Joe Swail came within a frame of having his pro career ended three times at Q School, but still managed to keep his place on the tour.
The two-time Crucible semi-finalist was relegated from the tour at the end of last season but bounced straight back with a fresh two-year card. He needed a mixture of luck and determination at Q School and admits he “got out of jail” just when it looked as if he was set to join the amateur ranks.
Now age 47, popular Belfast potter Swail still believes he can make an impact at the top level. We caught up with the former world number ten as he looked ahead to the new season.
Joe, how relieved were you to get through Q School?
Given the form that I had been in at the end of last season, it was unexpected. I didn’t prepare properly for Q School because I didn’t think I would have much of a chance. I was more or less ready to put away my cue. Subconsciously that probably took the pressure off me. To get the right result in the end – I’m delighted.
In the first event you lost 4-3 in the third round to Ng On Yee, how did you feel after that match?
Not good! I expected to win that match but On Yee played well and did her job. I actually thought about pulling out of event two. I went to Manchester for a couple of days and met up with friends and then decided to keep playing. I was 3-1 down in my next match against Clayton Humphries but came back to win 4-3 and the rest is history.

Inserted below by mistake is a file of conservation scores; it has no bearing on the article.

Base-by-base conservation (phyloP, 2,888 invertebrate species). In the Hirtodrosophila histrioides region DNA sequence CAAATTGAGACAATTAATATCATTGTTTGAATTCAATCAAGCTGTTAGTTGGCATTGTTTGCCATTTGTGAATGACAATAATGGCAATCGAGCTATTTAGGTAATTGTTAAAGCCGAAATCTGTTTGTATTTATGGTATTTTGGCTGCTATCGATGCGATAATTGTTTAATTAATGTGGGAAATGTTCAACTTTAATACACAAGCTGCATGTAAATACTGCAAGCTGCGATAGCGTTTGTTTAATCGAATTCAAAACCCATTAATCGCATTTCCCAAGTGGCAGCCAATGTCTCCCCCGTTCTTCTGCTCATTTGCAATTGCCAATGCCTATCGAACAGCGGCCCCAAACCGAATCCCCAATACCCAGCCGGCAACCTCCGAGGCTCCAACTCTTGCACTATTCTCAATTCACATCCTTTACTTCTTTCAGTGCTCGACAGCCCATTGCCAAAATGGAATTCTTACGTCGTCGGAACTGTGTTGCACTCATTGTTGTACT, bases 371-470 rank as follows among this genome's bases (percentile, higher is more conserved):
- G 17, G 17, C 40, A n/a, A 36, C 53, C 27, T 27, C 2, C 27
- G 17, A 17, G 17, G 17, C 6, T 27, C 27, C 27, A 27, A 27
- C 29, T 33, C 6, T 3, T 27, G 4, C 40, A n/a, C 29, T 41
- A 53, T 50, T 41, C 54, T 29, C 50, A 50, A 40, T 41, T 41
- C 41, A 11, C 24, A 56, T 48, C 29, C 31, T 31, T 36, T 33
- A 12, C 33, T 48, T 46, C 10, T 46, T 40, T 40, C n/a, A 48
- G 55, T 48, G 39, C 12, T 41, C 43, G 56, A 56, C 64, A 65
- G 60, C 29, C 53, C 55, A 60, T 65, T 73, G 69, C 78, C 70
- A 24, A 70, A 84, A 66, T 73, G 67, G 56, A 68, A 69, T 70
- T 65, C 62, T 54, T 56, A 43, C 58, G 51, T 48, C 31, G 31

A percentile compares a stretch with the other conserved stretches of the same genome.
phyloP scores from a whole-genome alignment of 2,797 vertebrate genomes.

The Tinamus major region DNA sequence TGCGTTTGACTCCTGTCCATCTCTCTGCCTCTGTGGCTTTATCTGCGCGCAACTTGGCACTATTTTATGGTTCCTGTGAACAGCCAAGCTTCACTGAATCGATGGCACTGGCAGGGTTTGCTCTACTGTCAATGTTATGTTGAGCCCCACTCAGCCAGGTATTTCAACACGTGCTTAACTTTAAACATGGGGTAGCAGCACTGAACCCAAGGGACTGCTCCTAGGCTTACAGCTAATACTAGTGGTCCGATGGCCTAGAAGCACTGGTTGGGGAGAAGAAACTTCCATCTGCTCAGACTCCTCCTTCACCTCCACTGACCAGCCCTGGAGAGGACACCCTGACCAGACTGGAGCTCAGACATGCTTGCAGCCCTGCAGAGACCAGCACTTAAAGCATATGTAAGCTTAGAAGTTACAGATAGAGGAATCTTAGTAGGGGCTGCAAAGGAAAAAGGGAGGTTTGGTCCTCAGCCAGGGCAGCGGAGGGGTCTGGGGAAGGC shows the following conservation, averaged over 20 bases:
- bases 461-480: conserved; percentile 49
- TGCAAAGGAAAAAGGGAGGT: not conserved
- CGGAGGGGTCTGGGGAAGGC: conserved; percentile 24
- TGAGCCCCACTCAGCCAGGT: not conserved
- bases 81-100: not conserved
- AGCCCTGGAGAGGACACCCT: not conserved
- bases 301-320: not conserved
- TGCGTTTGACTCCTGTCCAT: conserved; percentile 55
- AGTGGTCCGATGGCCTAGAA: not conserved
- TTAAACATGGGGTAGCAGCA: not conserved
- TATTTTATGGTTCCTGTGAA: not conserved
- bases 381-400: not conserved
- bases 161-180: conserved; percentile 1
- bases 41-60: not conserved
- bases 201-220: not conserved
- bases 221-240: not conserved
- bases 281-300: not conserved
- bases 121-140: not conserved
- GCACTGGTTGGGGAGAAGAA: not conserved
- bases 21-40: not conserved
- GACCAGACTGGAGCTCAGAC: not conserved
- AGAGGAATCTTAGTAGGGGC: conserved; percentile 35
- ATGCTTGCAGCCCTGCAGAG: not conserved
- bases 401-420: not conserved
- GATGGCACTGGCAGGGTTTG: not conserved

In fact you were 3-2 down to Zak Surety and then won another decider against Joel Walker. How did you do it?
I suppose my experience got me through in the end. The last frame is always the hardest to win, and there were players who had chances to put me away – but they didn’t. Maybe winning and losing meant more to them than it did to me. I’ve had a good career and if it had ended, I would have been ok with that. I have my coaching and other things away from snooker which I can focus more on when I stop playing. As it turns out I have another two years on the tour and that can’t do any harm.
Do you think you can climb back up the rankings?
Yes, I believe I can. On any given day I can beat the best of them. Consistency has always been my problem so I need to get better on that side. My results over the last two years were not great and that’s why I ended up dropping off the tour. But I’ll be working hard now to get back up there. I realise I have got out of jail and been handed another chance. But at this stage of my career I just want to enjoy snooker.
You’ve had laser surgery on both your eyes over the past two years, how are they now?
Apart from all the walking into walls and tables? You can’t stop the ageing process but my eyesight should be fine now for the next ten or 15 years. Whether I’m still playing snooker for that long remains to be seen.
Watch Joe play in the China Championship qualifiers in Preston next month – for details click here